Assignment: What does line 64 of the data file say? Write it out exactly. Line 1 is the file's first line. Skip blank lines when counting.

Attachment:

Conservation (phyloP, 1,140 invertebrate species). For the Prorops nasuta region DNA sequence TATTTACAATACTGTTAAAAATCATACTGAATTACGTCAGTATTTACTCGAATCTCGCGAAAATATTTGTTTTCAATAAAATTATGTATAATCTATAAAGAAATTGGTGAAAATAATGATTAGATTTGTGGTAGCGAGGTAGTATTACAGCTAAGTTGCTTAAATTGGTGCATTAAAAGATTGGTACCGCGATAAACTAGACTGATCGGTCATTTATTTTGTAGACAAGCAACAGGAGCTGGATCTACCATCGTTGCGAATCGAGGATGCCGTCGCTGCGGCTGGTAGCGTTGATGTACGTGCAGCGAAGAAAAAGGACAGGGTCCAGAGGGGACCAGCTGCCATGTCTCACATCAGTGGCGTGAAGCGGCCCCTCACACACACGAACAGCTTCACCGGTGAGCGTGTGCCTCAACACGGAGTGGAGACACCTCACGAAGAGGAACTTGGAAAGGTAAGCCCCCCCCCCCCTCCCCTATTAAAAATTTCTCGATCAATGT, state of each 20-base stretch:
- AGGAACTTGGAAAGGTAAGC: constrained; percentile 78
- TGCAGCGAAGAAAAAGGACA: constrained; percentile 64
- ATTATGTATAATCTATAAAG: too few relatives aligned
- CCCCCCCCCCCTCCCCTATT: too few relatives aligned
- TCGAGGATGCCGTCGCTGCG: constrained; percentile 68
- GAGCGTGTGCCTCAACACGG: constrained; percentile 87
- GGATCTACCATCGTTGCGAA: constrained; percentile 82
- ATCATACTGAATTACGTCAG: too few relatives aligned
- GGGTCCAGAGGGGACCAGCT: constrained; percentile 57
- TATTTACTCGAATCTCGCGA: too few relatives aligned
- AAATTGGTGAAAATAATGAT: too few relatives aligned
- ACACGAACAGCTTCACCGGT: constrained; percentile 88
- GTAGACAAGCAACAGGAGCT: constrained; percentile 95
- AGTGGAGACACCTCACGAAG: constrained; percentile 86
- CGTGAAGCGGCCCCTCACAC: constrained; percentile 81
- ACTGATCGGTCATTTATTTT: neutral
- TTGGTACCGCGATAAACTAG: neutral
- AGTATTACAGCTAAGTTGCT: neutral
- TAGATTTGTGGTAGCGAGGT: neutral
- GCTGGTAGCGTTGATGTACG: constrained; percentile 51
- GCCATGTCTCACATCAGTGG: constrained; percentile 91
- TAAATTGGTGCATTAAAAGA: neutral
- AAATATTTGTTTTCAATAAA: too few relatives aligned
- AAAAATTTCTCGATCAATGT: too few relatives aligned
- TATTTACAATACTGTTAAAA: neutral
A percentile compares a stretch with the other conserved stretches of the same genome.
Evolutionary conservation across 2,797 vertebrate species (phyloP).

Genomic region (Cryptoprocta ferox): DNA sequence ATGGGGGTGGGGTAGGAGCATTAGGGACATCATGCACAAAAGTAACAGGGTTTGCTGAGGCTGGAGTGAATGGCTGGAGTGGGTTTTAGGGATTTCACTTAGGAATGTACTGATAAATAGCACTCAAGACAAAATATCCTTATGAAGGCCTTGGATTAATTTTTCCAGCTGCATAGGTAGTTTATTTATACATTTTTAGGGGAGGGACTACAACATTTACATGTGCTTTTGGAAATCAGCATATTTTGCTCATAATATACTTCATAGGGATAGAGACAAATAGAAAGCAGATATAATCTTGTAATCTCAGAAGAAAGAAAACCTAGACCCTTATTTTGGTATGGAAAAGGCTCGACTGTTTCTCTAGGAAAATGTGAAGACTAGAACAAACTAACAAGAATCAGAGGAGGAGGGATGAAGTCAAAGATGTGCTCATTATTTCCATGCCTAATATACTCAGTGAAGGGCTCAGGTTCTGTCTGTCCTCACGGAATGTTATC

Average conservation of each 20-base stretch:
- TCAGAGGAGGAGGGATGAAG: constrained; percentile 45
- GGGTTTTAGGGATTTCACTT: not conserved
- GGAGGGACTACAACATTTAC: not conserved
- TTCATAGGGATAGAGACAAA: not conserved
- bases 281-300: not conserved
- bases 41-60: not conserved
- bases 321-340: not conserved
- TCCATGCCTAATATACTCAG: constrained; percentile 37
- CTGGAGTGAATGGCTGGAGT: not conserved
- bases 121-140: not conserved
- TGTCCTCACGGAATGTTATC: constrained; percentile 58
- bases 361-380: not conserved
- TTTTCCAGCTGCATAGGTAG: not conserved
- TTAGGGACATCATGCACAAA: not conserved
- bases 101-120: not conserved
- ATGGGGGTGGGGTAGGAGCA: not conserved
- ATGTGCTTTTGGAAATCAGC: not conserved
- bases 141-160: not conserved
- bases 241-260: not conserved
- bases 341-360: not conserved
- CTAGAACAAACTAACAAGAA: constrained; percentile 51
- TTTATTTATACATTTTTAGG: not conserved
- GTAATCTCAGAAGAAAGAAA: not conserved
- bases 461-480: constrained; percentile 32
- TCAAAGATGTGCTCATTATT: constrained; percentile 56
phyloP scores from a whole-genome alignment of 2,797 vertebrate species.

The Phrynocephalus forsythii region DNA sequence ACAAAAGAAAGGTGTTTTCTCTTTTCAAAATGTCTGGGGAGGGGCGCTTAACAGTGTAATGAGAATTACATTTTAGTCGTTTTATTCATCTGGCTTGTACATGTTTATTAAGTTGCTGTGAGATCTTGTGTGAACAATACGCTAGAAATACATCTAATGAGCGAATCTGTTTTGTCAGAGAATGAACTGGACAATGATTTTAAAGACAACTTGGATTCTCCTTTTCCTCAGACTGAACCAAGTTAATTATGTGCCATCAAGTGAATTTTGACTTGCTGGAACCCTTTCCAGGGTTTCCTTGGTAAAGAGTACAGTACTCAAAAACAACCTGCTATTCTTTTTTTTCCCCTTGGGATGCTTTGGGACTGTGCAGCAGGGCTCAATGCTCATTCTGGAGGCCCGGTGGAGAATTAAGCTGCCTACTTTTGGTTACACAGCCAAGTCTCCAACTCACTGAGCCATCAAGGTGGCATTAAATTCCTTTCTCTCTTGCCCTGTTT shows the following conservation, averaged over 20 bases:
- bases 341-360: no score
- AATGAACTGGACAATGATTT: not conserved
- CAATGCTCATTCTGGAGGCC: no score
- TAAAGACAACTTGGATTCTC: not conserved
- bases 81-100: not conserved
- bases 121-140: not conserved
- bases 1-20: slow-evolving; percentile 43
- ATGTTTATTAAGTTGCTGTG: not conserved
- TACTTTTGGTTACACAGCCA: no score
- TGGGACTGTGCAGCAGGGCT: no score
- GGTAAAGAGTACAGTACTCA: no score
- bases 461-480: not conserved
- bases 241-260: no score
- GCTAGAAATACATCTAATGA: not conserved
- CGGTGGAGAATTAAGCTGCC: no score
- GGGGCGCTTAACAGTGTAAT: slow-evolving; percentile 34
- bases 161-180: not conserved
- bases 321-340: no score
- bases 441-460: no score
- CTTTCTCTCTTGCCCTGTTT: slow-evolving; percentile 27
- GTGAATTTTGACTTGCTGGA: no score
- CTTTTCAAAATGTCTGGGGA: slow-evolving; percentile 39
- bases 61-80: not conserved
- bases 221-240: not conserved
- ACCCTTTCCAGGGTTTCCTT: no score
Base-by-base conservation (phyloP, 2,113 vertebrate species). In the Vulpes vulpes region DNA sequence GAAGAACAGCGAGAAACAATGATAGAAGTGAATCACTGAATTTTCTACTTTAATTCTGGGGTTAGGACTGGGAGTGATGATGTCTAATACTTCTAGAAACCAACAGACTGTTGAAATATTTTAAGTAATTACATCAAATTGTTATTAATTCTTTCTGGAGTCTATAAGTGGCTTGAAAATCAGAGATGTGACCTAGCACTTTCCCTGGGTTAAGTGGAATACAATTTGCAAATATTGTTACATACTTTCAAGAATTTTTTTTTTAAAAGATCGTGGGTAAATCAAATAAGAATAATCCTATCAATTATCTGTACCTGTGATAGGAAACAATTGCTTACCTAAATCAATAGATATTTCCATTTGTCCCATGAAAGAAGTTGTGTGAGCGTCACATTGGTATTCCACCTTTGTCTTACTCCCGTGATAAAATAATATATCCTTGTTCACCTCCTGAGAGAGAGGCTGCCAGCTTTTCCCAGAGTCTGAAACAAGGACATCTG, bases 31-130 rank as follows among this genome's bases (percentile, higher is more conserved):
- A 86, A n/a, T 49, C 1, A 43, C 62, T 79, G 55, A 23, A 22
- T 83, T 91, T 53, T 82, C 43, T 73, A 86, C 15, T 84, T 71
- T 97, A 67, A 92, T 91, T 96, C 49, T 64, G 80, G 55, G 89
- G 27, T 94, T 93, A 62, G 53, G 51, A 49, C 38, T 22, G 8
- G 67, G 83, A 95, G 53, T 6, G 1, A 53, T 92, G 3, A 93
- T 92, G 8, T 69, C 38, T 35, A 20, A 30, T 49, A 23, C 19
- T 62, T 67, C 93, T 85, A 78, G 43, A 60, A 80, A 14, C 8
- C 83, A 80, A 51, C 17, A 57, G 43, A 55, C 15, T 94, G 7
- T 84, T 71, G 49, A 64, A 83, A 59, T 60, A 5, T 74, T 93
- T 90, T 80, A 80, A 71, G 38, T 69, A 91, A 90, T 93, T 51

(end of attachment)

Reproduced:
- bases 1-20: slow-evolving; percentile 43